Check out my new blog post for the Toronto Food Industry Incubator ‘Food Starter’ :
In early March I had a great trip over to Barrie, Ontario for the Agri-Food Management Institute’s Food Entrepreneurs Conference, hosted in conjunction with Georgian College. I am on AMI’s Food Safety Culture panel, a team of food safety experts, and was delighted to be invited to attend this truly unique conference.
This conference was extremely informative about the current status of the food industry in Ontario; in relation to local emerging entrepreneurs. The conference was also forward-thinking in that many presentations weren’t just describing what is currently happening, but what the food industry has in store! I thought the frequent small-panel discussions were particularly effective at engaging everyone – providing a myriad of options to what panels one could attend which led to vibrant Q&A discussion.
Although learning about current innovative practices from small companies was, without a doubt, exciting, talking to entrepreneurs and learning about their needs helped me understand even more what role food safety has to play and how I can more effectively serve the food industry as a Consultant.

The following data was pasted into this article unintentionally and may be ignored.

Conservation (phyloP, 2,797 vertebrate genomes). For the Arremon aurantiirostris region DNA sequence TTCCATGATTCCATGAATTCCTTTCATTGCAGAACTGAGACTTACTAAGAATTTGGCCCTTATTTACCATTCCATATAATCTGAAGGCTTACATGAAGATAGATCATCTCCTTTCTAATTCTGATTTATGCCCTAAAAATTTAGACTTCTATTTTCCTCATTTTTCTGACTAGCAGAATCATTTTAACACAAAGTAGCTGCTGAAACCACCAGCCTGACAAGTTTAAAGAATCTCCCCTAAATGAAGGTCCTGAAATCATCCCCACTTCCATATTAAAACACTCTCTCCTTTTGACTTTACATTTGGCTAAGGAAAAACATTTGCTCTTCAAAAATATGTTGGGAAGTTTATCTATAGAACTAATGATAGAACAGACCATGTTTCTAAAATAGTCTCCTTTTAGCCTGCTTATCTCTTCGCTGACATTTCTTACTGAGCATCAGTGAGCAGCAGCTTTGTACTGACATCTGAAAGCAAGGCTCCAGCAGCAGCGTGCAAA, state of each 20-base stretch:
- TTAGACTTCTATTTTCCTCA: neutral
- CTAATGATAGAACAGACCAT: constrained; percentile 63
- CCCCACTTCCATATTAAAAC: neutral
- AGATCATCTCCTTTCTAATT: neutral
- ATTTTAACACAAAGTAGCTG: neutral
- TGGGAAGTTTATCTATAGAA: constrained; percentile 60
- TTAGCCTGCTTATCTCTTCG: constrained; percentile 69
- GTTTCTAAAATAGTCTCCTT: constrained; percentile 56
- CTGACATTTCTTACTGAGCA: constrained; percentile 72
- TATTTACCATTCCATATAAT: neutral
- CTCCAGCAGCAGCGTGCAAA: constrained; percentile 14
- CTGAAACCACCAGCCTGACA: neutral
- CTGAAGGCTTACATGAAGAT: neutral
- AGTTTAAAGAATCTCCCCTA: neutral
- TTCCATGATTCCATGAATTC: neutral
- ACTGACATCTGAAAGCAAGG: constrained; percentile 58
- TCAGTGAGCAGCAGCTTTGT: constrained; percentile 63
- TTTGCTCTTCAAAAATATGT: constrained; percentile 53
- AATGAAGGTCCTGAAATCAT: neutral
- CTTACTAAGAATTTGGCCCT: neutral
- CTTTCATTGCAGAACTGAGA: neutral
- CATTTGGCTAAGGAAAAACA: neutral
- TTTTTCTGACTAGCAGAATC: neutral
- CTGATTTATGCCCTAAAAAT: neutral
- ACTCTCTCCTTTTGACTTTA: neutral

Many up-and-coming companies approached our table, informing us of their needs and we were able to identify a few common trends. First, many small businesses are using large shared kitchens and are uncertain of where they exactly fit in food safety standards, especially when they are looking to expand and require certifications.
Second, more companies are looking to strike an important balance between traditional, natural, and organic methods for food production and maintaining a safe, quality product. This included inquiries about natural preservative systems, packaging technologies, and validation of their products’ food safety matrices.